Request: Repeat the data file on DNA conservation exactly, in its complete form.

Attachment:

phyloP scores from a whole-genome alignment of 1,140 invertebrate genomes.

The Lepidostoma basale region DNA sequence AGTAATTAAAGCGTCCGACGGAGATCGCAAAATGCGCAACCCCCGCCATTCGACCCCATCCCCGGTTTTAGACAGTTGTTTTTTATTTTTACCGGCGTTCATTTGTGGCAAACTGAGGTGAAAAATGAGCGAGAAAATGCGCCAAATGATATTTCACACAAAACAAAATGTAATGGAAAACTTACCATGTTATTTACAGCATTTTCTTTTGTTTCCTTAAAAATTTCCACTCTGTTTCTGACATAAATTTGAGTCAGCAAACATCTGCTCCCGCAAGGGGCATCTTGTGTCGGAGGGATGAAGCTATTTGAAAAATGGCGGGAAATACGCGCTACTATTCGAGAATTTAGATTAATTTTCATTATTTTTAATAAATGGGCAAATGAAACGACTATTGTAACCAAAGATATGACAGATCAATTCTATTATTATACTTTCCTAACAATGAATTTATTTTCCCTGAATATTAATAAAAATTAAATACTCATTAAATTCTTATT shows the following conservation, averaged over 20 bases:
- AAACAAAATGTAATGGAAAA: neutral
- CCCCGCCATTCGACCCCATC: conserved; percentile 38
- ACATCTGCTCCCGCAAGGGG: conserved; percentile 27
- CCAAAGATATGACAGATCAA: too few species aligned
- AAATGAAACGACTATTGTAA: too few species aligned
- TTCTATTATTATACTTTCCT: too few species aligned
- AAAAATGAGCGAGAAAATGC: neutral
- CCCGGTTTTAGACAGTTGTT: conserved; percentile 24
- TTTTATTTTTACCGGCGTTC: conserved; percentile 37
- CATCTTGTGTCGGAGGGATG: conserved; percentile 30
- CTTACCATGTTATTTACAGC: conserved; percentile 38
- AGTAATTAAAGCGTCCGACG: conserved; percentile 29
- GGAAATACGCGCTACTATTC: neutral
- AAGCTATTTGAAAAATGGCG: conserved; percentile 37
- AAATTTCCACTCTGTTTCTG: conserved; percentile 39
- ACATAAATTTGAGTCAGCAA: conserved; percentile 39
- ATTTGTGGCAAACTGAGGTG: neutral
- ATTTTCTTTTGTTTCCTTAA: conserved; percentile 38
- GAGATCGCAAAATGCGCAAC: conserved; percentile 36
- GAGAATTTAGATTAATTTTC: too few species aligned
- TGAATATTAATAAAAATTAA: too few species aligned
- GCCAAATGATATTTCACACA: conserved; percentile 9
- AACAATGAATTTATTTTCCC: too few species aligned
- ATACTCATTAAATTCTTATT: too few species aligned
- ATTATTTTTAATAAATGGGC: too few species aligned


phyloP scores from a whole-genome alignment of 1,140 invertebrate genomes.

The Lepidostoma basale region DNA sequence AGTAATTAAAGCGTCCGACGGAGATCGCAAAATGCGCAACCCCCGCCATTCGACCCCATCCCCGGTTTTAGACAGTTGTTTTTTATTTTTACCGGCGTTCATTTGTGGCAAACTGAGGTGAAAAATGAGCGAGAAAATGCGCCAAATGATATTTCACACAAAACAAAATGTAATGGAAAACTTACCATGTTATTTACAGCATTTTCTTTTGTTTCCTTAAAAATTTCCACTCTGTTTCTGACATAAATTTGAGTCAGCAAACATCTGCTCCCGCAAGGGGCATCTTGTGTCGGAGGGATGAAGCTATTTGAAAAATGGCGGGAAATACGCGCTACTATTCGAGAATTTAGATTAATTTTCATTATTTTTAATAAATGGGCAAATGAAACGACTATTGTAACCAAAGATATGACAGATCAATTCTATTATTATACTTTCCTAACAATGAATTTATTTTCCCTGAATATTAATAAAAATTAAATACTCATTAAATTCTTATT shows the following conservation, averaged over 20 bases:
- AAACAAAATGTAATGGAAAA: neutral
- CCCCGCCATTCGACCCCATC: conserved; percentile 38
- ACATCTGCTCCCGCAAGGGG: conserved; percentile 27
- CCAAAGATATGACAGATCAA: too few species aligned
- AAATGAAACGACTATTGTAA: too few species aligned
- TTCTATTATTATACTTTCCT: too few species aligned
- AAAAATGAGCGAGAAAATGC: neutral
- CCCGGTTTTAGACAGTTGTT: conserved; percentile 24
- TTTTATTTTTACCGGCGTTC: conserved; percentile 37
- CATCTTGTGTCGGAGGGATG: conserved; percentile 30
- CTTACCATGTTATTTACAGC: conserved; percentile 38
- AGTAATTAAAGCGTCCGACG: conserved; percentile 29
- GGAAATACGCGCTACTATTC: neutral
- AAGCTATTTGAAAAATGGCG: conserved; percentile 37
- AAATTTCCACTCTGTTTCTG: conserved; percentile 39
- ACATAAATTTGAGTCAGCAA: conserved; percentile 39
- ATTTGTGGCAAACTGAGGTG: neutral
- ATTTTCTTTTGTTTCCTTAA: conserved; percentile 38
- GAGATCGCAAAATGCGCAAC: conserved; percentile 36
- GAGAATTTAGATTAATTTTC: too few species aligned
- TGAATATTAATAAAAATTAA: too few species aligned
- GCCAAATGATATTTCACACA: conserved; percentile 9
- AACAATGAATTTATTTTCCC: too few species aligned
- ATACTCATTAAATTCTTATT: too few species aligned
- ATTATTTTTAATAAATGGGC: too few species aligned